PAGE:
"Abstractness" and generality of Haskell is another thing that makes people initially apprehensive when learning that language. But it will be a lesson for you how to write code that is reusable on a level that you have never seen before.
This is basically the same point as before, but with more emphasis towards people who would want to learn how to code in object oriented style.
Funnily enough, in my opinion, one of the best ways to learn how to write good object-oriented code is to... learn Haskell.
This applies especially to programming with interfaces. Haskell does have a concept of an interface (but under the name of a typeclass). This, combined with an amazing type system that we are praising all the time in that article, makes programming with interfaces something that doesn't feel awkward and forced, but natural and even necessary. In fact, many functions from Haskell's standard library expect data structures that explicitly satisfy some interface.
These qualities of Haskell are the reason why the language gently pushes you towards interface-centric style of programming and makes it natural to use interfaces a lot.
This stands in opposition to traditional OOP languages, where use of interfaces often feels awkward and unnecessary for the beginners. Haskell's educational value stems from the fact that the language itself encourages you to apply good practices and to craft your code elegantly.
And this knowledge then gets reapplied when you code in other languages, because you have the good practices already ingrained in your mind and you can use them effortlessly, even when writing in a different syntax.
Everything that we argued so far might still seem a bit abstract. We said that Haskell will ingrain a certain mindset and coding style in you. But are there some actual, concrete techniques and concepts in Haskell that you will be able to apply in other programming languages?
The answer is of course yes.
We already mentioned a lot - using immutable data structures, curried functions, monads, etc.
Those concepts even just a few years ago where basically unknown to a regular programmer. And now they are being used in basically every popular programming language.
What if I told you that in Haskell there are actually even more interesting concepts and techniques that still didn't find their way into mainstream programming practices? I believe that the concepts that became popular recently are just the tip of the iceberg of valuable stuff that could be brought from Haskell to other languages in a quite straightforward way.
Of course it's pointless to force it and port all the Haskell's standard library and features to other languages. But I am a big proponent of "enhancing" your vocabulary in programming.
There is a high probability that after learning Haskell for a longer time, you will be encountering problems in your everyday coding that are already elegantly solved in Haskell. This could be basically anything. Dealing with null values and exceptions neatly. Writing powerful generators and iterators. Text parsers that are actually easy to code and debug. Dealing with concurrency in a manageable way. Making code that is lazily evaluated in order to save some memory and computing power.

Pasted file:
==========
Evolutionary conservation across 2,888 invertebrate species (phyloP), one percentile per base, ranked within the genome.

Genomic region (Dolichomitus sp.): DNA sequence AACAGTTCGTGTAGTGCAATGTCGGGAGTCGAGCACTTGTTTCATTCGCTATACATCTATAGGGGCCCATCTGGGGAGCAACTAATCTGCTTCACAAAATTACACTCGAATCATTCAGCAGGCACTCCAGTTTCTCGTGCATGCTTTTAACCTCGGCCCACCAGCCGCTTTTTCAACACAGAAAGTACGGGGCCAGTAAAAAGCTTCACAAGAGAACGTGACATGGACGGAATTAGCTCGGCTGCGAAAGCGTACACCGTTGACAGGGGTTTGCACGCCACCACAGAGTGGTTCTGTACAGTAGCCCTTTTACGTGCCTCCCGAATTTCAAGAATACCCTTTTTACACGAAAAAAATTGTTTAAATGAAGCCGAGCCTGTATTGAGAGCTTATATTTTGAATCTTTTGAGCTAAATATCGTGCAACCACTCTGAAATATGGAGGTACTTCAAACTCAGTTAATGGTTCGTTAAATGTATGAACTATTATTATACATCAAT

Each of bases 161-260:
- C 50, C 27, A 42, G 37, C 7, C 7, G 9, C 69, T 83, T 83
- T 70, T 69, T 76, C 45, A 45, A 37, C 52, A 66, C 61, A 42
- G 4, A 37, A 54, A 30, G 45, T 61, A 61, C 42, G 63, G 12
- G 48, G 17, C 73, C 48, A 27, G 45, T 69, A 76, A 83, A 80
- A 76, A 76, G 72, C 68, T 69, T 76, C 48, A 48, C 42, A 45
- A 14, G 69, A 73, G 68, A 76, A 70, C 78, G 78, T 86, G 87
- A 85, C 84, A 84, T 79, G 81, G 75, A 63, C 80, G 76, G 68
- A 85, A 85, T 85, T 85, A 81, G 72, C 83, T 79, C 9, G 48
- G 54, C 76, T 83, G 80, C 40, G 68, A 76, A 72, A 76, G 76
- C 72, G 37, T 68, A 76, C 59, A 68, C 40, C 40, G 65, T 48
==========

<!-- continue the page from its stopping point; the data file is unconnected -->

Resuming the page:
All those things (and more!) are solved in Haskell in very interesting ways, sometimes very different from what you would find in other languages. When you encounter a problem that is surprisingly difficult to be solved elegantly, after learning Haskell you will be able to simply port one of those solutions to some other language, or just get inspired to come up with our own, creative solution in a functional style.
As we said, there are many well established concepts and techniques that can be ported from Haskell. But the possibilities and learning opportunities don't end there!
Haskell is a fully functional language used in real world production systems. But it is also a research language. It is an area of constant experimentation and new inventions. The language itself is cutting edge but Haskell has also a lot of experimental additions and enhancements that push it even further.
This is the stuff that you will probably not actually use at the moment and it might be tough to port those features to other languages (although I might be mistaken!). But the whole point is to be able to look at the horizon of programming landscape and to see what might come to our languages in just a few years.
And obviously many of those experiments will fail completely and never get to mainstream programming, but I still believe that it is extremely worthwhile to study those ideas. They will inspire you to come up with your own stuff and show you that there might be more things possible in programming than you expected. It's all about expanding your imagination and creativity, even when using some more traditional language.
In this article I tried to convince you to learn Haskell as your next programming language.
I am not claiming that it is a perfect language. In fact I wouldn't use it myself for most professional projects.
But I do believe learning it has an incredible educational value, much higher than just learning yet another language like Python or Java. Of course those languages have interesting qualities as well and it's worth learning them. But if you want to learn a language that will teach you the most and will push you to be a better programmer, then Haskell should be definitely your primary choice.
Learning only traditional languages is like being a cook that only knows how to prepare his dishes in one way, for example by frying. Simply looking at how the same dish could be prepared in other ways (by boiling, steam-boiling, grilling...) would help the cook to create more varied and interesting meals.
So don't be a cook that just fries everything. Learn Haskell!